Monday marks the 49th anniversary of the second phase of the Turkish invasion of Cyprus that seized larger areas of the Republic, including the second city Famagusta.
On August 14 1974, Turkish forces ended the truce to further their expansion across Cyprus, known as “Attila II”.
By the afternoon of August 16, the Turks captured 37% of the Cypriot territory.
Within less than three days, they had occupied the Pentadaktylos mountain. Moreover, they seized the Mesaoria Plain, Morphou and Karpasia.
In the early hours of August 14, the Turks bombed Famagusta. Its inhabitants left the city.
Famagusta was seized without any substantial military resistance. Capturing the resort of Varosha was not initially within Turkey’s plans.
Varosha was closed off by the Turkish army, and no one was allowed to enter. Gradually it became a “ghost town”.
The status of the fenced-off area of Famagusta is protected by UN Security Council resolutions 550 and 789, but the Turkish is determined to reopen Varosha, which was predominantly Greek Cypriot.
The Greek Cypriot side has repeatedly demanded the respect of the resolutions and the return of Famagusta to its legitimate inhabitants.
President Nikos Christodoulides pledged to intensify further promoting his initiative to resume Cyprus talks.
A Presidency said: “Today marks 49 years since the completion of the crime against Cyprus; it is a day of commemoration and condemnation of the barbaric Turkish invasion”.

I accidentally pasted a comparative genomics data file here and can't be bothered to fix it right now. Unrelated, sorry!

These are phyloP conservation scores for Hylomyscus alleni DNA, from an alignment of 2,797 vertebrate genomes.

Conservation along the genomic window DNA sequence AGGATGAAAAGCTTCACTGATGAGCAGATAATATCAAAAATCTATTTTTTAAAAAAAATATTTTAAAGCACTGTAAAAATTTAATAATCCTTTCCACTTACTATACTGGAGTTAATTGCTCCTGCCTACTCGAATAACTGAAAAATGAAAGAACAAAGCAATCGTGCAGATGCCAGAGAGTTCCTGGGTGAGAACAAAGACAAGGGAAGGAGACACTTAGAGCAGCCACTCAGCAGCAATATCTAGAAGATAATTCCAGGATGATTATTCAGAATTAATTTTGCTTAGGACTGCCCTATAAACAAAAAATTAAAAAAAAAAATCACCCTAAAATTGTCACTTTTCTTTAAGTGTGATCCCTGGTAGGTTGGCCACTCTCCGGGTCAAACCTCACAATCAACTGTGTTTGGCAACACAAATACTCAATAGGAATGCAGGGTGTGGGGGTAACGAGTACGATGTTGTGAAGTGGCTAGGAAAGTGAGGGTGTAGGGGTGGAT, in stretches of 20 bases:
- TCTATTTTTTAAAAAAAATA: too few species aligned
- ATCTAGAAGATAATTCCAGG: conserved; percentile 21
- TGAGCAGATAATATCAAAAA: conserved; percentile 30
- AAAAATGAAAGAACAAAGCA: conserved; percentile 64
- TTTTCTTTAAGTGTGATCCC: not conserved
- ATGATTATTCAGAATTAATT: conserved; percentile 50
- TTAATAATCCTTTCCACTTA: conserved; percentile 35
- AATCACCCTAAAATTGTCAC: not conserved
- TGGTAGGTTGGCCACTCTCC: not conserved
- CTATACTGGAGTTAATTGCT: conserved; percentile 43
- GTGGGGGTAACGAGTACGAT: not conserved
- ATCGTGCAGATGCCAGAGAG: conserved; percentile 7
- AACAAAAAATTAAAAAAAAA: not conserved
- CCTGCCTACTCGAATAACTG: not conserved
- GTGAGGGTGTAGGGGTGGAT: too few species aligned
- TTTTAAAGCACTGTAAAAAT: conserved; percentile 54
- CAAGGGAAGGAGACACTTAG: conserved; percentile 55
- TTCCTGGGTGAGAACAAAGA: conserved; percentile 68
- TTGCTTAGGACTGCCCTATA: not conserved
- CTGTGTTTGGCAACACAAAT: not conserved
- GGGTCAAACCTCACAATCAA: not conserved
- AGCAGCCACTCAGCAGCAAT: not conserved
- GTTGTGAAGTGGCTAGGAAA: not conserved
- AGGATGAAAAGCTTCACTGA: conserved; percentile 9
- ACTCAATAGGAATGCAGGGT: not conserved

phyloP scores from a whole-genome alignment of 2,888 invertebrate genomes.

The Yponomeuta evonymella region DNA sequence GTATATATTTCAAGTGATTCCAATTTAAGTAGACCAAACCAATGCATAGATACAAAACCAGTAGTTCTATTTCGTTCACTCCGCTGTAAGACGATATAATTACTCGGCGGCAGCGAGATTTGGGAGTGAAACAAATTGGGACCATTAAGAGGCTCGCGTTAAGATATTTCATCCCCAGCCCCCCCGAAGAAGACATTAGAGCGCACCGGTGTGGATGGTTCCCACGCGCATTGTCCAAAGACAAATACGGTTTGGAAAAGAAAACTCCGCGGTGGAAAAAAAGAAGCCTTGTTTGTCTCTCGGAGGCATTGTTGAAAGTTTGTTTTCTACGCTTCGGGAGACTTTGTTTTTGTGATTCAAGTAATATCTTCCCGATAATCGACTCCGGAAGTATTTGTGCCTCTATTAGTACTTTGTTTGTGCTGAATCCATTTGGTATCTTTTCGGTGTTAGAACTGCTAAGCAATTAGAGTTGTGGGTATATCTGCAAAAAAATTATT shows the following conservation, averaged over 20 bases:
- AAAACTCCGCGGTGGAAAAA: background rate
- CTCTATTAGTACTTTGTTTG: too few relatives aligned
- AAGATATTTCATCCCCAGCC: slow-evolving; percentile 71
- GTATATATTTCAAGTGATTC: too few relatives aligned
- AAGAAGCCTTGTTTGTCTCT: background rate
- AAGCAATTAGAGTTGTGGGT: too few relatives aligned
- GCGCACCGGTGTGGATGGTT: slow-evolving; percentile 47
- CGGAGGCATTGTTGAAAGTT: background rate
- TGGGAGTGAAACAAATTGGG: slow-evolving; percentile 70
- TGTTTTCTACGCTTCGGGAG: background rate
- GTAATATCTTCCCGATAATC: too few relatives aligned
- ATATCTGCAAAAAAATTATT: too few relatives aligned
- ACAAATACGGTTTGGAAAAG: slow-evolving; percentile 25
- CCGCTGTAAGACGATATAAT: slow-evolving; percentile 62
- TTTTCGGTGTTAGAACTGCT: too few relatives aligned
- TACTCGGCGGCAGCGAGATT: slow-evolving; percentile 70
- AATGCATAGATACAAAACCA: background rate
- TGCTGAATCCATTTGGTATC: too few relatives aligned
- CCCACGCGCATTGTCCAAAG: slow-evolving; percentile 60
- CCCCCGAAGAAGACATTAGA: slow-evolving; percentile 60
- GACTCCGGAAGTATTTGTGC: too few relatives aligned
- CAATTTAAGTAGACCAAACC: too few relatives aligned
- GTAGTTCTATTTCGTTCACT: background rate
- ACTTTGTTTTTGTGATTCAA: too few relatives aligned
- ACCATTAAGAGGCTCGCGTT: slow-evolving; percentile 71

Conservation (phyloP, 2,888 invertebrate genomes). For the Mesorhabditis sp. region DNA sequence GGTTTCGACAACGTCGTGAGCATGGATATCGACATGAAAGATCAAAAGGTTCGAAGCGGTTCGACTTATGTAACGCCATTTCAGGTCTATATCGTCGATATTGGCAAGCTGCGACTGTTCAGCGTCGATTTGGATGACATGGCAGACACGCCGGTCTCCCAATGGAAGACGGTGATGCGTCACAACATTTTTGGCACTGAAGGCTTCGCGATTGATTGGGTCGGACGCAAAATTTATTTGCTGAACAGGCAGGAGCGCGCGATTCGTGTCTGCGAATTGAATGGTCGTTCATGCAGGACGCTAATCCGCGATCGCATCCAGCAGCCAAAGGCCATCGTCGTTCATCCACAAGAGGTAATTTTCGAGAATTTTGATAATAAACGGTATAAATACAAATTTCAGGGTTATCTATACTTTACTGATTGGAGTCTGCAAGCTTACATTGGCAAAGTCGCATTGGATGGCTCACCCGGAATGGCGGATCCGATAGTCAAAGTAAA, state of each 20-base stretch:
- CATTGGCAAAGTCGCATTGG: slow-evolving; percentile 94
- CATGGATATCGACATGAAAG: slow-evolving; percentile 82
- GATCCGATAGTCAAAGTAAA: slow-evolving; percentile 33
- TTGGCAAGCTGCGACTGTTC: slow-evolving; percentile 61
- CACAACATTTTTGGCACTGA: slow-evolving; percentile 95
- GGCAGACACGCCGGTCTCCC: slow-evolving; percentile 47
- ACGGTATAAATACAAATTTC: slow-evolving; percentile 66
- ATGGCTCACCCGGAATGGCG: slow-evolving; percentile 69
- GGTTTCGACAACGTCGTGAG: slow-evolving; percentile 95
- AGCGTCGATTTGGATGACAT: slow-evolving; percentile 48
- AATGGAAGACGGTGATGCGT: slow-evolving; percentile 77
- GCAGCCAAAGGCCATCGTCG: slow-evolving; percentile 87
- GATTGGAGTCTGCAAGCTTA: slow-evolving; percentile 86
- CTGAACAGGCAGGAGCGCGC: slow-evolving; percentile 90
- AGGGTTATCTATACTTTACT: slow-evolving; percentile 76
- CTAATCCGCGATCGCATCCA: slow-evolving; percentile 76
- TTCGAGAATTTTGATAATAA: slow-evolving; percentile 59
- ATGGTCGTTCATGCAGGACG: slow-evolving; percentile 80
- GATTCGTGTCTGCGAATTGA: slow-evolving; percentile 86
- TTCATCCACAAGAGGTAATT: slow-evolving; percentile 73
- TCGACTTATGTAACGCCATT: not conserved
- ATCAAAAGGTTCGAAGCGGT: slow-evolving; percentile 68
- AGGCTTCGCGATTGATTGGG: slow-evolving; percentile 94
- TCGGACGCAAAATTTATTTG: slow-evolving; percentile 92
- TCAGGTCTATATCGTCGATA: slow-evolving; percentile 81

It said while talks were ongoing at a diplomatic level in Geneva, Turkey proceeded to execute its plan by occupying the city of Famagusta, Morphou and other areas on August 14, 1974, expanding the occupation, bringing more destruction, death, more missing persons, and a new wave of refugees.
“The new advance of the Turkish troops was condemned by the UN Security Council, which convened on August 15 and 16 requesting a ceasefire and the immediate withdrawal of Turkish troops from Cyprus.”
Furthermore, it notes that after 49 years, the desire for liberation, reunification and return remains, and the “unacceptable current status quo cannot be the future of Cyprus and its people”.
“The only path to which the President remains exclusively committed is breaking the deadlock and resuming talks from where they were interrupted in Crans Montana.
“He has undertaken to break the deadlock and to restart the talks with a more active involvement of the EU, always under the auspices of the UN, for a positive outcome.”